- -45 minutes prior to baking, preheat the oven to 450˚ F with a la cloche on the bottom rack.
- When the loaf is proofed and the cloche is preheated, carefully place the loaf in the cloche base and score it in the pattern of your choice. Place the cloche in the oven and cover with the domed lid.
- Bake the loaf with the cover for 20-25 minutes, then remove the cover and bake an additional 15 minutes or so without the lid. The loaf should be a golden brown color and sound hollow when thumped on the bottom.
- Remove the loaf to a wire rack to cool and place the cloche back in the oven to preheat again to 450˚ F. Place the rolls in the cloche. You can place the rolls on the parchment directly on the cloche base or take them off the parchment, but they tend to deflate a bit when you do that.
- I baked 6 rolls at a time. You could probably fit 8 rolls in the base. I didn’t score the rolls because it would’ve deflated them too much. However, if you don’t proof them too long, feel free to score them as well.
- Bake the rolls for 15 – 18 minutes, 10 minutes with the lid on and 5 minutes or so with the lid off. Remove from oven, let cool on rack until completely cool.
- Follow the same process to bake the remaining rolls.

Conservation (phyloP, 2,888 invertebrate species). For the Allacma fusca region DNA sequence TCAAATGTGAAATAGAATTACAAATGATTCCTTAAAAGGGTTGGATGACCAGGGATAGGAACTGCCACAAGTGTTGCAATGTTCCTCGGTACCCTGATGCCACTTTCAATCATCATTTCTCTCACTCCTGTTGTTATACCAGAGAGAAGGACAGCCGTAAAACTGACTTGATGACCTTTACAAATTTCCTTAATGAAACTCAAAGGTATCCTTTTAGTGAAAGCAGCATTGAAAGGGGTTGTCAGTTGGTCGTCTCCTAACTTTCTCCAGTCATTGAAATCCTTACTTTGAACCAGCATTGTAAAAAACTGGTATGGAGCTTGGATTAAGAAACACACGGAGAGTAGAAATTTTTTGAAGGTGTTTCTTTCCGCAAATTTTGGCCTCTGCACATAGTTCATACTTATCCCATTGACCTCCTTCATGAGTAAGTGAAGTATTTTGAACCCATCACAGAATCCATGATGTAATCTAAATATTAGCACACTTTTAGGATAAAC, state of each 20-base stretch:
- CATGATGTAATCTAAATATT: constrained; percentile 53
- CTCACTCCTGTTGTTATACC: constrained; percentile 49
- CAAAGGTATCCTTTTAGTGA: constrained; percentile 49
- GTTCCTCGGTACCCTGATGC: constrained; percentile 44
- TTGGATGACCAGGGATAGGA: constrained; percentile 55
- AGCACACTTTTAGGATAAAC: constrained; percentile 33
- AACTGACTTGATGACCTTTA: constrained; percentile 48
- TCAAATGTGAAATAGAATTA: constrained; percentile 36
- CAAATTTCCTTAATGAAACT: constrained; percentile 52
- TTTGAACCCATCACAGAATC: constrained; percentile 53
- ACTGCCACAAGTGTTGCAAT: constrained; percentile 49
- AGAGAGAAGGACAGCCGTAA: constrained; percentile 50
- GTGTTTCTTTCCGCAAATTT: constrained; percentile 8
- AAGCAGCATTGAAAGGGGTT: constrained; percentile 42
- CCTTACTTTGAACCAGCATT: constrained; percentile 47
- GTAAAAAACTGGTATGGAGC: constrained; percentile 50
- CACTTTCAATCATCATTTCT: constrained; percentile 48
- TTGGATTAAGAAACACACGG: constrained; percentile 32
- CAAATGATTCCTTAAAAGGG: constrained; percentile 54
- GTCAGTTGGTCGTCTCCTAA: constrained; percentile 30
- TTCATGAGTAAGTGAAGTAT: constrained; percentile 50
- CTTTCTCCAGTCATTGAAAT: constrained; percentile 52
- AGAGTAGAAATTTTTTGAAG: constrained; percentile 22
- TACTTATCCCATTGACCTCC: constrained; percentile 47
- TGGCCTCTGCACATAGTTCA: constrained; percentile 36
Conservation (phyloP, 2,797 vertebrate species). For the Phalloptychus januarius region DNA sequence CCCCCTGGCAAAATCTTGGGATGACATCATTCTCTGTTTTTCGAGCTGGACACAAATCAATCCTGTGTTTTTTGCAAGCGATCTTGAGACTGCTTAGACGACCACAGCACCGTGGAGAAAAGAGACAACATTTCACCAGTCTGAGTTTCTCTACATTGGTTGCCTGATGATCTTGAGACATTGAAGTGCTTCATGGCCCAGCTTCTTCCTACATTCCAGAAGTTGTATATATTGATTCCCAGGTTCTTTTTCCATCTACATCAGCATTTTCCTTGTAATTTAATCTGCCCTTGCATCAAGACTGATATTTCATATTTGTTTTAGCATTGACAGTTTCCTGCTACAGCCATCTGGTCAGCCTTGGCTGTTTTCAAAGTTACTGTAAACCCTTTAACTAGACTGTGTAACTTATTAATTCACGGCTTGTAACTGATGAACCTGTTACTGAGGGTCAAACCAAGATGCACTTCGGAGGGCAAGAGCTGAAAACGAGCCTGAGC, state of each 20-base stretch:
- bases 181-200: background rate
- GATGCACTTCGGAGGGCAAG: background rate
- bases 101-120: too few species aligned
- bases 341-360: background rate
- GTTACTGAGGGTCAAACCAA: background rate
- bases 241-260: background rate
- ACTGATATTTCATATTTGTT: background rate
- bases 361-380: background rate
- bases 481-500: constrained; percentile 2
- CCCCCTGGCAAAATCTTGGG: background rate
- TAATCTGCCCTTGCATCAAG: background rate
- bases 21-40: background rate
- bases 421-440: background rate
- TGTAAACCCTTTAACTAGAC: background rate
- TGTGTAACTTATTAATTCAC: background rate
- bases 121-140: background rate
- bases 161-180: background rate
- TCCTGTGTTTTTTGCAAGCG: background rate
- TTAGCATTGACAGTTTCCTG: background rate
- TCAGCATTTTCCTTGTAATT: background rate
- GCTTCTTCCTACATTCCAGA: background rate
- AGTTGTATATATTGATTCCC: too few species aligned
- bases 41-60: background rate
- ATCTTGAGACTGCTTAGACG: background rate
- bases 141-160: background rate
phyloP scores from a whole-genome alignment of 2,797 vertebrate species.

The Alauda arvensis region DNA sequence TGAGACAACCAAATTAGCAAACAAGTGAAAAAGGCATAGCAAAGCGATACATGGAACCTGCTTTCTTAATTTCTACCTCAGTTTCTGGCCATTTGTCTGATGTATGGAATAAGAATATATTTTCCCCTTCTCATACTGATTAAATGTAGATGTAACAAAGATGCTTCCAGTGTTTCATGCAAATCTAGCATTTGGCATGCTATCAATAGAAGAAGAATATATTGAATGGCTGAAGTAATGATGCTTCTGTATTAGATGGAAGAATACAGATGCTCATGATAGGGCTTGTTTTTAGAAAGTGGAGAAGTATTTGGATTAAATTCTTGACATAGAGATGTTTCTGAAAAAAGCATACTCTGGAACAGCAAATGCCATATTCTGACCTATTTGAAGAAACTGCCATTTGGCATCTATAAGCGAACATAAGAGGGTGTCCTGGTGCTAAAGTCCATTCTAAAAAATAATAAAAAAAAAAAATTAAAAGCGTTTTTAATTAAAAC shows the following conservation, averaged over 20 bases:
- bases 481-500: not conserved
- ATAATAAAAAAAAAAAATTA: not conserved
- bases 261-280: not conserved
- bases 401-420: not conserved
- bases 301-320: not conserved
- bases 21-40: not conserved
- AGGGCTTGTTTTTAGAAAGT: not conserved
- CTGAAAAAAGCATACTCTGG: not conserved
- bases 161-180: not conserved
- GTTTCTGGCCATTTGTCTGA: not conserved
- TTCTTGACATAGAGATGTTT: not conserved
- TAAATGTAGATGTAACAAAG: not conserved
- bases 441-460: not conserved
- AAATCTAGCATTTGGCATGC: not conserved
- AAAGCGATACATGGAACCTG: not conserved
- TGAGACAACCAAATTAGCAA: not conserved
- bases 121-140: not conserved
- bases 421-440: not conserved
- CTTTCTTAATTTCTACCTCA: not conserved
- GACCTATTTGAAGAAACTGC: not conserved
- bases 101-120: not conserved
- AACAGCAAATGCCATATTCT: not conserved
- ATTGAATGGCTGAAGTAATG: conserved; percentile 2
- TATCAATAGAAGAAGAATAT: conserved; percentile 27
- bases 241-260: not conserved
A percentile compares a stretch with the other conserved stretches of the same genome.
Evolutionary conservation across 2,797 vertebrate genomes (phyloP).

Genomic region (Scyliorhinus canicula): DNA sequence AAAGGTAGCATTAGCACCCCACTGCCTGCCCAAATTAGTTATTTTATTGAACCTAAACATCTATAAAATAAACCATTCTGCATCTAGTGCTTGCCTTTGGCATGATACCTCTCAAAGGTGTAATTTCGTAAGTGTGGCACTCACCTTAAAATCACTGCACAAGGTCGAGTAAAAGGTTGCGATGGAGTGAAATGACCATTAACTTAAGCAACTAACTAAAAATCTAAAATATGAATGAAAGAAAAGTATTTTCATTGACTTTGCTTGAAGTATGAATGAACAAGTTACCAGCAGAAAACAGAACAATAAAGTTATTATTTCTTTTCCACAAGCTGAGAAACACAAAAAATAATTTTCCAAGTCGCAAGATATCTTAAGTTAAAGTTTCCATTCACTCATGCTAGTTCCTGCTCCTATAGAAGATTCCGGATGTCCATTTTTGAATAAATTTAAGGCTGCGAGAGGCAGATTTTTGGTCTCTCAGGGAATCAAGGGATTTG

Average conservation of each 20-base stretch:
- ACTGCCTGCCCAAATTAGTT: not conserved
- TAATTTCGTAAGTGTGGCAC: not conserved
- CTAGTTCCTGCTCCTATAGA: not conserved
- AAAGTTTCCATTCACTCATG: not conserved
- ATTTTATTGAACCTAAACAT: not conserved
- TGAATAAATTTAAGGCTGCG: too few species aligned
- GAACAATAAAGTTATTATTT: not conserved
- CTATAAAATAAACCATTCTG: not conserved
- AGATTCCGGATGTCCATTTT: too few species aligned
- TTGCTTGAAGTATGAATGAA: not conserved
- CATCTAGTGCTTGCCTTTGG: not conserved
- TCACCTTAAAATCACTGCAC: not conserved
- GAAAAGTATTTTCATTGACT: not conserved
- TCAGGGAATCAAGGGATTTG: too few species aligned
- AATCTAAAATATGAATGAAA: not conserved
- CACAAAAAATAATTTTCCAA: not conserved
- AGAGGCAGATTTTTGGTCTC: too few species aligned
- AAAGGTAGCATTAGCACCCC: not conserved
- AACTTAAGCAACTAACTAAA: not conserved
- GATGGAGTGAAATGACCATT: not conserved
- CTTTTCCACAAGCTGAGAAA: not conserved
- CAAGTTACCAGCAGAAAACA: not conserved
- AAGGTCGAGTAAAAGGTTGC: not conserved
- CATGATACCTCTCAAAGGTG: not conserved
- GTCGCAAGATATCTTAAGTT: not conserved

Adapted from "Bread for All Seasons" by Beth Hensperger
Would you like to bake along with us?
Judy is the host kitchen this month, and you have the option to make Pumpkin Cornmeal Loaves or Rolls or both should you choose. Look for the details on her blog Judy’s Gross Eats We’d love for you to join us.
Be sure to visit all of the Bread Baking Babes and check out their versions of this month’s recipe:
- Blog from OUR Kitchen – Elizabeth
- Bake My Day– Karen
- A Messy Kitchen – Kelly
- Judy’s Gross Eats – Judy
- Karen’s Kitchen Stories – Karen
- Notitie Van Lien – Lien
- Bread Experience – Cathy
- Feeding My Enthusiasms – Elle
- Thyme for Cooking – Katie
- My Kitchen in Half Cups – Tanna
- My Diverse Kitchen – Aparna
Latest posts by Cathy (see all)
- Yeast Water Royal Crown Tortano with Einkorn and Red Fife #BreadBakingBabes - February 16, 2018
- 100% Whole Grain Sourdough Spelt Oatmeal Bread - February 4, 2018
- Tartine-Style Sourdough Rosemary Polenta Loaf #BreadBakingBabes - January 16, 2018